Friday, October 17, 2014

What Markets Will

Paul Krugman, NYT
OCT. 16, 2014

In the Middle Ages, the call for a crusade to conquer the Holy Land was met with cries of “Deus vult!” — God wills it. But did the crusaders really know what God wanted? Given how the venture turned out, apparently not.

Now, that was a long time ago, and, in the areas I write about, invocations of God’s presumed will are rare. You do, however, see a lot of policy crusades, and these are often justified with implicit cries of “Mercatus vult!” — the market wills it. But do those invoking the will of the market really know what markets want? Again, apparently not.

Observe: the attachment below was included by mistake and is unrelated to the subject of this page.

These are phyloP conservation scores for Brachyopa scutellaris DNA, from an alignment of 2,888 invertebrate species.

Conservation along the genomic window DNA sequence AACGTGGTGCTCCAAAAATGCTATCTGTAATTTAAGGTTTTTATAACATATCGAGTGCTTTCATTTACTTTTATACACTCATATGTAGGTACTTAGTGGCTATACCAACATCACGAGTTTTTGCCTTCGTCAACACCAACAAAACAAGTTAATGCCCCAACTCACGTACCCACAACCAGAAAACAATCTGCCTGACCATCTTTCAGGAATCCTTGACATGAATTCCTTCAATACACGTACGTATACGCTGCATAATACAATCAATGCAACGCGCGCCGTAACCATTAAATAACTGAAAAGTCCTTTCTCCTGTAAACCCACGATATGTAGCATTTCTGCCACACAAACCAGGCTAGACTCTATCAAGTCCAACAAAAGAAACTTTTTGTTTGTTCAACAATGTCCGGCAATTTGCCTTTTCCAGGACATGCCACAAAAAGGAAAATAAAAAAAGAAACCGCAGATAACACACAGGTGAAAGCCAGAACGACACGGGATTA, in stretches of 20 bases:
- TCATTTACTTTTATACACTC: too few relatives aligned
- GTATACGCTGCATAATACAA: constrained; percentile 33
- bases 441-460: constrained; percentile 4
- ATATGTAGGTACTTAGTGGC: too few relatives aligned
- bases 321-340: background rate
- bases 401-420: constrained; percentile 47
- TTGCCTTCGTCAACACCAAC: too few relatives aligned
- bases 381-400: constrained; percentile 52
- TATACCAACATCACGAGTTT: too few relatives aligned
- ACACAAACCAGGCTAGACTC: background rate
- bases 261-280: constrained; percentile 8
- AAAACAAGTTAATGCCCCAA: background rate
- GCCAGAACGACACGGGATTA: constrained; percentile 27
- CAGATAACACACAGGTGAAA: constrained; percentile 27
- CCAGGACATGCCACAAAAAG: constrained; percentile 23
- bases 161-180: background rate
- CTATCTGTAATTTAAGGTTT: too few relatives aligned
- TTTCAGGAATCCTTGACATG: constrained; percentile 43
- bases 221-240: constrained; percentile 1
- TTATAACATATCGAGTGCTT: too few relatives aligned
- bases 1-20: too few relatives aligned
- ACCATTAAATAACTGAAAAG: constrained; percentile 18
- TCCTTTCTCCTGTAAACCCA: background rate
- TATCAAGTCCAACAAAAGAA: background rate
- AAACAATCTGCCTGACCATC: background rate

And the financial turmoil of the past few days has widened the gap between what we’re told must be done to appease the market and what markets actually seem to be asking for.

To get more specific: We have been told repeatedly that governments must cease and desist from their efforts to mitigate economic pain, lest their excessive compassion be punished by the financial gods, but the markets themselves have never seemed to agree that these human sacrifices are actually necessary. Investors were supposed to be terrified by budget deficits, fearing that we were about to turn into Greece — Greece I tell you — but year after year, interest rates stayed low. The Fed’s efforts to boost the economy were supposed to backfire as markets reacted to the prospect of runaway inflation, but market measures of expected inflation similarly stayed low.

(More here.)

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